Take the 2-minute tour ×
Stack Overflow is a question and answer site for professional and enthusiast programmers. It's 100% free, no registration required.

After reading, I came to know that, arrays in Java are objects. The name of the array is not the actual array, but just a reference. The new operator creates the array on the heap and returns the reference to the newly created array object which is then assigned to array variable (name). Something like the following:

int[] myArray = new int[5];

But I also used these two type of array declaration.

int[] myArray= new int[]{5,7,3};

and

int[] myArray= {5,7,3};

Both of the above are legal and work fine. So what's the difference between these two and when should I use them?

share|improve this question
    
possible duplicate of Difference between array declaration –  RAS Oct 24 '13 at 6:11
2  
Tried to fix the typo, and it turns out there's already another question with title "Array declaration in Java." Usually a sign that the question is either really vague or has been asked before. –  Dennis Meng Oct 24 '13 at 6:20

4 Answers 4

up vote 1 down vote accepted

This generates an array of size 5, with 5 null elements:

int[] myArray = new int[5];

If the values aren't something you know at compile time, this is probably more useful. E.g.

int[] myArray = new int[blah.size()];
for (int i = 0; i < blah.size() ; i++) {
  myArray[i] = getFoo(blah.get(i));
}

If you knew the size ahead of time, you could use the other form.

int[] myArray = {blah.get(0), blah.get(1), blah.get(2)};

The following are equivalent (compile to the same bytecode), and generate an array with inferred size 3, with three elements, 5, 7, and 3. This form is useful if there are fixed set of values, or at least a fixed size set of values.

int[] myArray = new int[]{5,7,3};
int[] myArray = {5,7,3};

Otherwise you could accomplish the same thing with the longer form:

int[] myArray = new int[5];
myArray[0] = 5;
myArray[1] = 7;
myArray[2] = 3;

But this is unnecessarily verbose. But if you don't know how many things there are, you have to use the first form.

share|improve this answer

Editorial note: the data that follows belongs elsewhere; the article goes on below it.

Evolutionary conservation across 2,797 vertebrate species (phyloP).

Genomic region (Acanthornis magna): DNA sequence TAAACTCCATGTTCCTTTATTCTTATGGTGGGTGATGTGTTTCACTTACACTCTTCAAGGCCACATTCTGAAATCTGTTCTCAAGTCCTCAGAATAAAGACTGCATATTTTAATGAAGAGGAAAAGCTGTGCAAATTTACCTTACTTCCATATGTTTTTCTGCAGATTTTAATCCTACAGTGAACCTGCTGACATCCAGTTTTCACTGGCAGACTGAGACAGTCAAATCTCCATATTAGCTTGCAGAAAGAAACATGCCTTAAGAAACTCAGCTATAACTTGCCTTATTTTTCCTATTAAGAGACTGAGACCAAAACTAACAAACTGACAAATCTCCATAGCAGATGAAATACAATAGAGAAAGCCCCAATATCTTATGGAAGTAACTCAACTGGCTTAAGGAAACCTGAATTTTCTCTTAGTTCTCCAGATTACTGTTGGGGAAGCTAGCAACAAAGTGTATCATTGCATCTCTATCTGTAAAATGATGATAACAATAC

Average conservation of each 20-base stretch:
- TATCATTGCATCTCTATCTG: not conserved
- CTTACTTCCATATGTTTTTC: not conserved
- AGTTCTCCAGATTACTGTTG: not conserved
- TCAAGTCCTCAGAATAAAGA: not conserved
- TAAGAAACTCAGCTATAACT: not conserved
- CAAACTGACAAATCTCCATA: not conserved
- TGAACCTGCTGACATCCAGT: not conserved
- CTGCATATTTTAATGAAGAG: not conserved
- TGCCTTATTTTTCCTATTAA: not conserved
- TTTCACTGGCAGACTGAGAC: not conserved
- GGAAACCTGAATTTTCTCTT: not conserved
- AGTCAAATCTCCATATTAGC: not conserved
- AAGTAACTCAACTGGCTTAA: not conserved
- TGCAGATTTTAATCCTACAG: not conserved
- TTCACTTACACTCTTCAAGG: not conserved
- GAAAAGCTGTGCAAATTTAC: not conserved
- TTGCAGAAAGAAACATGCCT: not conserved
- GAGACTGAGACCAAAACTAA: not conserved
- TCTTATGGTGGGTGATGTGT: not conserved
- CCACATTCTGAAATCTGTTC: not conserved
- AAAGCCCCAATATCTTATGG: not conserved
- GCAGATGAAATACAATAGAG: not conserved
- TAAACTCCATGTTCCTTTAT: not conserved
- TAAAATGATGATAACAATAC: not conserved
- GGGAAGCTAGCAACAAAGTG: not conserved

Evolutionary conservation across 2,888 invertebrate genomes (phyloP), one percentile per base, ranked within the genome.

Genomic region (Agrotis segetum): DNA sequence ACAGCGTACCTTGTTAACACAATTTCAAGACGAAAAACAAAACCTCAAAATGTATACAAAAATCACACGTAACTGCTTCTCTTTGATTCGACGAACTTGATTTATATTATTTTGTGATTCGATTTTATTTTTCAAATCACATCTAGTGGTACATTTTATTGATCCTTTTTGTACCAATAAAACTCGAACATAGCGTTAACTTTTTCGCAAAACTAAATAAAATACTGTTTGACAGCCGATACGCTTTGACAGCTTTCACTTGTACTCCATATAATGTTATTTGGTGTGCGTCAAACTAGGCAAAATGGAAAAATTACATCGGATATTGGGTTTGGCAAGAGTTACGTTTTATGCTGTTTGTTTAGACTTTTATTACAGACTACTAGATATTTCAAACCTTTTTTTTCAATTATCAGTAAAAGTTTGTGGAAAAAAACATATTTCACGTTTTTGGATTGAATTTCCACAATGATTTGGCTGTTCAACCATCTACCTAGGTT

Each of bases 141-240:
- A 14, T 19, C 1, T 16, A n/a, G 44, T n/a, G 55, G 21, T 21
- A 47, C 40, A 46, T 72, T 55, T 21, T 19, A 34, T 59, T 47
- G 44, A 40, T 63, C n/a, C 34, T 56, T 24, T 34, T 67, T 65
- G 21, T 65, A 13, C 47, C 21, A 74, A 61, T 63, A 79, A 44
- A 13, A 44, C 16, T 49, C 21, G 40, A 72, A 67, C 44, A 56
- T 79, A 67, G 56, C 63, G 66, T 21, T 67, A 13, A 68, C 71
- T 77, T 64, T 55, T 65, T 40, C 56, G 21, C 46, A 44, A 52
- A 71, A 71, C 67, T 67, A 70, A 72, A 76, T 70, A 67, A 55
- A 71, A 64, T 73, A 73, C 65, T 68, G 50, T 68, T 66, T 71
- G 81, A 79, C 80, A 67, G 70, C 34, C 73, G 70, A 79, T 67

Please follow comments

int[] myArray = new int[5]; //memory allocated for 5 integers  with nulls as values


int[] myArray= new int[]{5,7,3}; //memory allocated for 3 integers  with  values


int[] myArray= {5,7,3}; // same as above with different syntax memory allocated for 3integers  with  values.

Diffrerence between second and third style.

      someX(new int[] {1,2,3}); //  inline creation array  style
      someX(declaredArray);     // using some declared array
      someX({1,2,3});     //Error. Sorry boss, I don't know the type of array


      private  void someX(int[] param){
          // do something
      }
share|improve this answer
    
So what's the difference between the last two and when should I use which? –  Thilo Oct 24 '13 at 6:08
    
@Thilo No difference, Matter of syntax and contex. Added a small example. Hope that helps –  sᴜʀᴇsʜ ᴀᴛᴛᴀ Oct 24 '13 at 6:15
    
+1 nice answer. –  Rakesh Jul 2 '14 at 7:48

According to the bytecode of both cases, there is no difference. In both cases, 3 length spaces allocated and values are assigned.

int[] myArray= new int[]{5,7,3};

public class array.ArrayTest {
  public array.ArrayTest();
    Code:
       0: aload_0
       1: invokespecial #8                  //
()V
       4: return

  public static void main(java.lang.String[]);
    Code:
       0: iconst_3
       1: newarray       int
       3: dup
       4: iconst_0
       5: iconst_5
       6: iastore
       7: dup
       8: iconst_1
       9: bipush        7
      11: iastore
      12: dup
      13: iconst_2
      14: iconst_3
      15: iastore
      16: astore_1
      17: return
}

int[] myArray= {5,7,3};

public class array.ArrayTest {
  public array.ArrayTest();
    Code:
       0: aload_0
       1: invokespecial #8                  //
()V
       4: return

  public static void main(java.lang.String[]);
    Code:
       0: iconst_3
       1: newarray       int
       3: dup
       4: iconst_0
       5: iconst_5
       6: iastore
       7: dup
       8: iconst_1
       9: bipush        7
      11: iastore
      12: dup
      13: iconst_2
      14: iconst_3
      15: iastore
      16: astore_1
      17: return
}
share|improve this answer
int[] myArray = new int[5];

In this we are specifying the length five to an array

int[] myArray= new int[]{5,7,3};

In this we are passing three elements and then specifying the length three.

int[] myArray= {5,7,3};

In this we are passing the element which will automatically specified the length three.

share|improve this answer

Your Answer

 
discard

By posting your answer, you agree to the privacy policy and terms of service.

Not the answer you're looking for? Browse other questions tagged or ask your own question.